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The comprehensive complication index


Abstract

Objective: To test whether the newly developed comprehensive complication index (CCI) is more sensitive than traditional endpoints for detecting between-group differences in randomized controlled trials (RCTs).
Background: A major challenge in RCTs is the choice of optimal endpoints to detect treatment effects. Mortality is no longer a sufficient marker in studies, and morbidity is often poorly defined. The CCI, integrating all complications including their severity in a linear scale ranging from 0 (no complication) to 100 (death), is a new tool, which may be more sensitive than other traditional endpoints to detect treatment effects on postoperative morbidity.
Methods: The CCI was tested in 3 published RCTs from European centers evaluating pancreas, esophageal and colon resections. To compare the sensitivity of the CCI with traditional morbidity endpoints, for example, presence of any (yes/no) or only the most severe complications, all postoperative events were assessed, and the CCI calculated. Treatment effects and sample size calculations were compared using the CCI and traditional endpoints.
Results: Although RCTs failed to show between-group differences using any or most severe complications, the CCI revealed significant differences between treatment groups in 2 RCTs—after pancreas (P = 0.009) and esophageal surgery (P = 0.014). The CCI in the RCT on colon resections confirmed the absence of between-group differences (P = 0.39). The required sample sizes in trials are up to 9 times lower for the CCI than for traditional morbidity endpoints.
Conclusions: This study demonstrates superiority of the CCI to traditional endpoints. The CCI may serve as an appealing endpoint for future RCTs and may reduce the sample size.

Abstract

Objective: To test whether the newly developed comprehensive complication index (CCI) is more sensitive than traditional endpoints for detecting between-group differences in randomized controlled trials (RCTs).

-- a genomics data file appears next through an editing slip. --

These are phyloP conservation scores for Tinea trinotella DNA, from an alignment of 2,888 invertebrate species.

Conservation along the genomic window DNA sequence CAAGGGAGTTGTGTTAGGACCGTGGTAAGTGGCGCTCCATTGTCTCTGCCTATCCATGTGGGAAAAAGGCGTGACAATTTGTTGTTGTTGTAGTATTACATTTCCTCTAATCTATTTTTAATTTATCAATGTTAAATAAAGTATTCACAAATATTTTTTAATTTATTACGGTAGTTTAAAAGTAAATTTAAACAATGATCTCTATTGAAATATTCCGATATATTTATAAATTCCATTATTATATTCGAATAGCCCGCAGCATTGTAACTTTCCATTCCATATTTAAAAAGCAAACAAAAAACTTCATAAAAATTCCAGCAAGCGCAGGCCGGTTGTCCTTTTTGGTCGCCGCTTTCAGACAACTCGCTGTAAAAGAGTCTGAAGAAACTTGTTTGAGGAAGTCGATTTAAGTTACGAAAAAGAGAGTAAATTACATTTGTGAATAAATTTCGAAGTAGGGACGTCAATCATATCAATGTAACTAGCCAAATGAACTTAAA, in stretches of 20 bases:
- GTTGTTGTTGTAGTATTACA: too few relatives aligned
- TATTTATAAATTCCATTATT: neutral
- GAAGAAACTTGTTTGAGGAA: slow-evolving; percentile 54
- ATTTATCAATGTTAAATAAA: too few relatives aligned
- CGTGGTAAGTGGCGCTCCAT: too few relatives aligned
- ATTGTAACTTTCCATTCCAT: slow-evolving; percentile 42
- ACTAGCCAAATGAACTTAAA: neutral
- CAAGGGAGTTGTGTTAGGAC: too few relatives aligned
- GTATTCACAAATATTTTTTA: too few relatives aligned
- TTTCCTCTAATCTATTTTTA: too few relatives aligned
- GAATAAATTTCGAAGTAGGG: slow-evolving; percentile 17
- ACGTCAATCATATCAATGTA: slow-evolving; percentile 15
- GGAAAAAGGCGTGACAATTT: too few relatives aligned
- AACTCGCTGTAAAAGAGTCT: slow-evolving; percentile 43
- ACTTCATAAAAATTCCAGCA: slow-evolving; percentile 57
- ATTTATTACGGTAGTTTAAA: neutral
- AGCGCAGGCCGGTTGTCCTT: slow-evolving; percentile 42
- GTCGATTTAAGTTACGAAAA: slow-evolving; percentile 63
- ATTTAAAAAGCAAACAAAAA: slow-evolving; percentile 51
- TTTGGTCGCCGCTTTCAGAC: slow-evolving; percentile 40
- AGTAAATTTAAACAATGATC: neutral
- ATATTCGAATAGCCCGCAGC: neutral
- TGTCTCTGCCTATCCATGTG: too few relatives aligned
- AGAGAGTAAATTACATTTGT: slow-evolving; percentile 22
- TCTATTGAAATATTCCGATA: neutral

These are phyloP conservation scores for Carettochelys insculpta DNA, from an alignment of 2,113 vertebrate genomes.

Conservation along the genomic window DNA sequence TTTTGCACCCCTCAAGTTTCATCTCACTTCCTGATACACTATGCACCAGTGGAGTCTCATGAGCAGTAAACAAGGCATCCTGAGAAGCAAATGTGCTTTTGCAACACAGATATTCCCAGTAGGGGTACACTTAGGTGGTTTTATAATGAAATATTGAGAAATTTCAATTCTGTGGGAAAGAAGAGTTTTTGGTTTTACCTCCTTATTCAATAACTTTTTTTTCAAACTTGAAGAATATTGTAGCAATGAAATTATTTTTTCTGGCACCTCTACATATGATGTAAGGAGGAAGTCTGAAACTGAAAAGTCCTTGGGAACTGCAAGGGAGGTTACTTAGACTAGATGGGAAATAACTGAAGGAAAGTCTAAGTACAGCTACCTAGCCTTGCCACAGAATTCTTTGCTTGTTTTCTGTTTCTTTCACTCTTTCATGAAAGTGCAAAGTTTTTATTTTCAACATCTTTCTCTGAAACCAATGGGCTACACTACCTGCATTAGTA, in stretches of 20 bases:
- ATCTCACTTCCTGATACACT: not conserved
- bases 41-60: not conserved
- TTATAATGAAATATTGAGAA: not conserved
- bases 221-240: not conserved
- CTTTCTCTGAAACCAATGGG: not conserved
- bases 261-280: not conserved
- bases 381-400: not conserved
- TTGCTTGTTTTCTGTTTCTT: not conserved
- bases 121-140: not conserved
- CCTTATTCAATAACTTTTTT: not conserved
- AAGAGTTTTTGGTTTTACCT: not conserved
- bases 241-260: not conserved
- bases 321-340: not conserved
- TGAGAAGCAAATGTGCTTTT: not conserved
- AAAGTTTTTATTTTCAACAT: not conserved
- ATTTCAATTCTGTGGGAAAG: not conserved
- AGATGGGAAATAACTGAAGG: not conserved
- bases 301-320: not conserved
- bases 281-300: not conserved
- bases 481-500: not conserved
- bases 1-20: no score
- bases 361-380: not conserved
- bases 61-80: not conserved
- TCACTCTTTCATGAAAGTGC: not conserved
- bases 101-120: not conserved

Background: A major challenge in RCTs is the choice of optimal endpoints to detect treatment effects. Mortality is no longer a sufficient marker in studies, and morbidity is often poorly defined. The CCI, integrating all complications including their severity in a linear scale ranging from 0 (no complication) to 100 (death), is a new tool, which may be more sensitive than other traditional endpoints to detect treatment effects on postoperative morbidity.
Methods: The CCI was tested in 3 published RCTs from European centers evaluating pancreas, esophageal and colon resections. To compare the sensitivity of the CCI with traditional morbidity endpoints, for example, presence of any (yes/no) or only the most severe complications, all postoperative events were assessed, and the CCI calculated. Treatment effects and sample size calculations were compared using the CCI and traditional endpoints.
Results: Although RCTs failed to show between-group differences using any or most severe complications, the CCI revealed significant differences between treatment groups in 2 RCTs—after pancreas (P = 0.009) and esophageal surgery (P = 0.014). The CCI in the RCT on colon resections confirmed the absence of between-group differences (P = 0.39). The required sample sizes in trials are up to 9 times lower for the CCI than for traditional morbidity endpoints.
Conclusions: This study demonstrates superiority of the CCI to traditional endpoints. The CCI may serve as an appealing endpoint for future RCTs and may reduce the sample size.

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Additional indexing

Item Type:Journal Article, refereed, original work
Communities & Collections:04 Faculty of Medicine > Epidemiology, Biostatistics and Prevention Institute (EBPI)
Dewey Decimal Classification:610 Medicine & health
Language:English
Date:2014
Deposited On:13 Feb 2015 12:13
Last Modified:23 Sep 2018 05:49
Publisher:Lippincott Williams & Wilkins
ISSN:0003-4932
OA Status:Green
Publisher DOI:https://doi.org/10.1097/sla.0000000000000948

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